The Letters of John Keats

By John Keats; Maurice Buxton Forman | Go to book overview

but still there is a tendency to class women in my books with roses and sweetmeats,--they never see themselves dominant1. If ever I come to publish "Lucy Vaughan Lloyd,"2 there will be some delicate picking for squeamish stomachs. I will say no more, but, waiting in anxiety for your answer, doff my hat, and make a purse as long as I can.

Your affectionate friend,
John Keats.

From RICHARD ABBEYto KEATS. Wednesday 23 Aug 1820.

No address or postmark.

Pancrass Lane Aug 23, 1820

Mr John Keats

Dear Sir

I have yours of Sunday and am exceedingly grieved at the contents --You know that it was very much against my will that you lent your money to George--In my settlement with him Mr Hodgkinson omitted a 50£ bill which he had drawn from America & not then due, so that he got this 50£ more than I knew of at the time--

Bad debts for the last two years have cut down the profits of our business to nothing, so that I can scarcely take out enough for my private expence--It is therefore not in my power to lend you any thing--I am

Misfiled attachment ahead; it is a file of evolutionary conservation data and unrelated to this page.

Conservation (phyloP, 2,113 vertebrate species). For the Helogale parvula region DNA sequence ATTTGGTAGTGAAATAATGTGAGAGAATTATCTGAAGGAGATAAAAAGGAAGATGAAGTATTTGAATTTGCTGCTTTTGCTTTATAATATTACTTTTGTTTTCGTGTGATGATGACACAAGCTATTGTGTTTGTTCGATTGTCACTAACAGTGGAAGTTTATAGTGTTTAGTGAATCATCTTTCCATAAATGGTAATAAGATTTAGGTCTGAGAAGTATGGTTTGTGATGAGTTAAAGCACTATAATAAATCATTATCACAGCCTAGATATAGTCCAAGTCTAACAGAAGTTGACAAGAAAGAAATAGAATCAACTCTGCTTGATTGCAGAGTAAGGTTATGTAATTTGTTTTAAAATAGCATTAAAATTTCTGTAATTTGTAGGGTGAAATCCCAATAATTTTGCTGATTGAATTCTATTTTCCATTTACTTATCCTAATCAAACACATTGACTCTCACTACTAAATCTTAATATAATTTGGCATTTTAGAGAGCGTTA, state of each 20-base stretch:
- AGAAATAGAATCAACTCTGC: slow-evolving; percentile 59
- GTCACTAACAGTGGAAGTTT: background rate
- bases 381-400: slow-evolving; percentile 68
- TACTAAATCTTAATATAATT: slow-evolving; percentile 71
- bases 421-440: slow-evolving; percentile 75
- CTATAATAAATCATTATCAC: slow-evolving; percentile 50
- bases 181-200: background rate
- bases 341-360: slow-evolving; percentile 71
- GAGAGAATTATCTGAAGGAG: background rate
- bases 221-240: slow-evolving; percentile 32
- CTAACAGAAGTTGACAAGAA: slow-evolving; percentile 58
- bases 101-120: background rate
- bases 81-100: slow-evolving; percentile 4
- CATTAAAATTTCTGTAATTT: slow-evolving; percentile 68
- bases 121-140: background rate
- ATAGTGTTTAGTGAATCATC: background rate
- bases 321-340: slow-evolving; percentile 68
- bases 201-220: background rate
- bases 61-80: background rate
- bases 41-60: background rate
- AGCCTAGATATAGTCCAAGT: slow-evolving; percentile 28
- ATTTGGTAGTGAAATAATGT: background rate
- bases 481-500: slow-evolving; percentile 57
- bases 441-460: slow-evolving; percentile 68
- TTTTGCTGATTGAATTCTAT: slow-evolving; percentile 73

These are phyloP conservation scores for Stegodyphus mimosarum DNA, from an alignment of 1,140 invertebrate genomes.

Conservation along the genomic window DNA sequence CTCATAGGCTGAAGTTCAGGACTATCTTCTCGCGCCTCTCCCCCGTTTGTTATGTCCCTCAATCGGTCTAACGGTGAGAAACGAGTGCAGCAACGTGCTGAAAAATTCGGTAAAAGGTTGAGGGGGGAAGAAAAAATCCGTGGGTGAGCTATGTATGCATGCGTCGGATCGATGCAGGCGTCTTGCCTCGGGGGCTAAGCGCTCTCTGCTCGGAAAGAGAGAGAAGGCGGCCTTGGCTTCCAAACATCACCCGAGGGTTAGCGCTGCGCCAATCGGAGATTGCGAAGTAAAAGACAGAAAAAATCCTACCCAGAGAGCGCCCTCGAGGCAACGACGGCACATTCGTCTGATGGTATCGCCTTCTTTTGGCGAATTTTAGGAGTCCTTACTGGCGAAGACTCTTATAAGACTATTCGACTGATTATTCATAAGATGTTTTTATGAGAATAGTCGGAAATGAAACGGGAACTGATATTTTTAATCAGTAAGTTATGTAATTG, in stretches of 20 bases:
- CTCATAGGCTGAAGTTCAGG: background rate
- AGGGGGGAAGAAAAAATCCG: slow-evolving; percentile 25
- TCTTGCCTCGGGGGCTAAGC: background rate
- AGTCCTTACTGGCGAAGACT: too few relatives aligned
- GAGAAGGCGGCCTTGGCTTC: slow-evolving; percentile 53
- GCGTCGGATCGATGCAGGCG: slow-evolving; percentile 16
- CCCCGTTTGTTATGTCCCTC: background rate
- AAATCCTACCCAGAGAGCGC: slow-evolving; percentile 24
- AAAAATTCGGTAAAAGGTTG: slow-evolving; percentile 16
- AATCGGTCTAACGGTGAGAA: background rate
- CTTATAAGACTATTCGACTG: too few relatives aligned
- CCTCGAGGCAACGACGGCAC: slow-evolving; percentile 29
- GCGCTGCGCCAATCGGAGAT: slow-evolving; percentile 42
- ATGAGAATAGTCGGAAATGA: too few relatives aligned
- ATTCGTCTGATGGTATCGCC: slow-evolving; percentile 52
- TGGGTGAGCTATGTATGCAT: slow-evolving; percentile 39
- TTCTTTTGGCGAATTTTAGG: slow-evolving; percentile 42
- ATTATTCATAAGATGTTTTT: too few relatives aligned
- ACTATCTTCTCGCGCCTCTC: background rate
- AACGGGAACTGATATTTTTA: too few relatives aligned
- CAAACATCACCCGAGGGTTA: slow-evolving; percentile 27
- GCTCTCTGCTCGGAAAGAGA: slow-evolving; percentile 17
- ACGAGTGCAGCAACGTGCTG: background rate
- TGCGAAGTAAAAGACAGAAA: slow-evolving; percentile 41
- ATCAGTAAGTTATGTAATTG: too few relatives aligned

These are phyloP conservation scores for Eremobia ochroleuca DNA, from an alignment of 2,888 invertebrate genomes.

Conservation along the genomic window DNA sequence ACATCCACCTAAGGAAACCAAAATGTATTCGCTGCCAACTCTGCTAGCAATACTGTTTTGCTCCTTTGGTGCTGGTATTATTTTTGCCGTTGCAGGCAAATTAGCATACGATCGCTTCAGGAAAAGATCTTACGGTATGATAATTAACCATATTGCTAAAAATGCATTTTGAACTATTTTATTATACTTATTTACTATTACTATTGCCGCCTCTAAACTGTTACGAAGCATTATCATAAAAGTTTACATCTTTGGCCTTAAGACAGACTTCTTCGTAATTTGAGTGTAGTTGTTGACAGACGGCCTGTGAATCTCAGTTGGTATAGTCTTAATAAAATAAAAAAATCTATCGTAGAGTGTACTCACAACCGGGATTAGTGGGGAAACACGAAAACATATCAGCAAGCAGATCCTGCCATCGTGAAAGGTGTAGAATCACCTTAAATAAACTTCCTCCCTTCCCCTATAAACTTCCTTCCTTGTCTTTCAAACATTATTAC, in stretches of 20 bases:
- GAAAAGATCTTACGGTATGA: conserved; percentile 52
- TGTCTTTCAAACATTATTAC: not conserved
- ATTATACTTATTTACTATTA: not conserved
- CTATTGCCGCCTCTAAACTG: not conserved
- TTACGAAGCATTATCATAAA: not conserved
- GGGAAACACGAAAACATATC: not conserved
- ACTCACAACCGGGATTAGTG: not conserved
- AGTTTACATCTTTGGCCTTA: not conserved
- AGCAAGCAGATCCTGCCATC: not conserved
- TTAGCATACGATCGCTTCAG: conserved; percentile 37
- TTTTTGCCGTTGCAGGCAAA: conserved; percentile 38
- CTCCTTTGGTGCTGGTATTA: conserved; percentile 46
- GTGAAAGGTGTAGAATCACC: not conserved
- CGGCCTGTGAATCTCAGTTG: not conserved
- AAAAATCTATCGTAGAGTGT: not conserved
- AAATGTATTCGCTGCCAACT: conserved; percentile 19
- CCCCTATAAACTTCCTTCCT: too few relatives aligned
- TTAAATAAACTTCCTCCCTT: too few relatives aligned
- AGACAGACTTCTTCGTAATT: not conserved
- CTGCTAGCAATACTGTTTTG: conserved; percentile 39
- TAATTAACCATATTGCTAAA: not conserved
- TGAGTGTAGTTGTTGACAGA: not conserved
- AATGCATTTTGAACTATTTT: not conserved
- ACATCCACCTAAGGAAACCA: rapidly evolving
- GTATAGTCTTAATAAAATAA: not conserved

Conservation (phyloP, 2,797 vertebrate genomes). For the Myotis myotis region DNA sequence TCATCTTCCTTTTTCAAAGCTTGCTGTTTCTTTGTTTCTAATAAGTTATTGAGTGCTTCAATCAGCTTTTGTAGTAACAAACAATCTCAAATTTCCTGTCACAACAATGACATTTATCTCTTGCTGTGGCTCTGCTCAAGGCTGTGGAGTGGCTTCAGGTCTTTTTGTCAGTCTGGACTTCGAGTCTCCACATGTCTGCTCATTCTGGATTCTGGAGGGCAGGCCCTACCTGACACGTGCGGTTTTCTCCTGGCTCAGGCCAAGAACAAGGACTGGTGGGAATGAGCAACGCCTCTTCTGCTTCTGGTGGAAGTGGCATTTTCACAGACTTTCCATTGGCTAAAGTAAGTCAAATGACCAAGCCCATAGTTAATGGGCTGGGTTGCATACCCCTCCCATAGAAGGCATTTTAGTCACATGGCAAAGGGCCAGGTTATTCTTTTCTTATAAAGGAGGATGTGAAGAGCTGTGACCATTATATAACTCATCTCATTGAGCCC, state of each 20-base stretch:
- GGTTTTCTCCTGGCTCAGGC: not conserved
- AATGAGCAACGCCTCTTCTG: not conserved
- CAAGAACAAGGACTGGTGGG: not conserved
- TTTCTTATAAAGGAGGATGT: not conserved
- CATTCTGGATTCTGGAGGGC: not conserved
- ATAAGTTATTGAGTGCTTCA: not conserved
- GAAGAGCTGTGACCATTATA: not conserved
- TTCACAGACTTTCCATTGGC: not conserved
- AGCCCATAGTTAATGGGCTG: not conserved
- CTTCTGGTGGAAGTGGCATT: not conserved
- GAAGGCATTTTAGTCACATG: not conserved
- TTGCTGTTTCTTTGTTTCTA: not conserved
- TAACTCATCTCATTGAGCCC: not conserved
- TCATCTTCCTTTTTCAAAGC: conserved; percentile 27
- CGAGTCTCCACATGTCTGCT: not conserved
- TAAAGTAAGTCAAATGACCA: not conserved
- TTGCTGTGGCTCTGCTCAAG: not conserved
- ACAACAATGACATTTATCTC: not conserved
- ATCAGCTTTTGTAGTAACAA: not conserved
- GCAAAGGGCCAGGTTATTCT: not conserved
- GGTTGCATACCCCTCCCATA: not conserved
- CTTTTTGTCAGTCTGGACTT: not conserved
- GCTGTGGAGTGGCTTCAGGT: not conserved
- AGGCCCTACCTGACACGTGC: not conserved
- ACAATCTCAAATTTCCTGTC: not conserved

Dear Sir
Yrs--
Richd Abbey

When you are able to call I shall be glad to see you, as I should not like to see you want "maintenance for the day"


236. To FANNY KEATS. Monday 11 Sept. 1820.

Address: Miss Keats ∣ Rd- Abbeys Esq ∣ Walthamstow

Postmarks: HAMPSTEAD and 12 o'clock SP 12 1820 Nn and 4 o'clock

SP 12 1820 EV Monday Morn

My dear Fanny

In the hope of entirely re-establishing my health I shall leave England for Italy this week and, of course I shall not be able to see you before my departure. It is not illness that prevents me from writing but as I am recommended to avoid every sort of fatigue I have accepted the assistance of a friend, who I have desired to write to you when I am gone and to communicate any intelligence she may hear of me. I am as well as I can expect and feel

____________________
1
Cf. Letter 100, p. 270.
2
i.e. 'The Cap and Bells', cf. Letter 218, p. 493.

236. This letter, including the signature, is entirely in the handwriting of Fanny Brawne.

-517-

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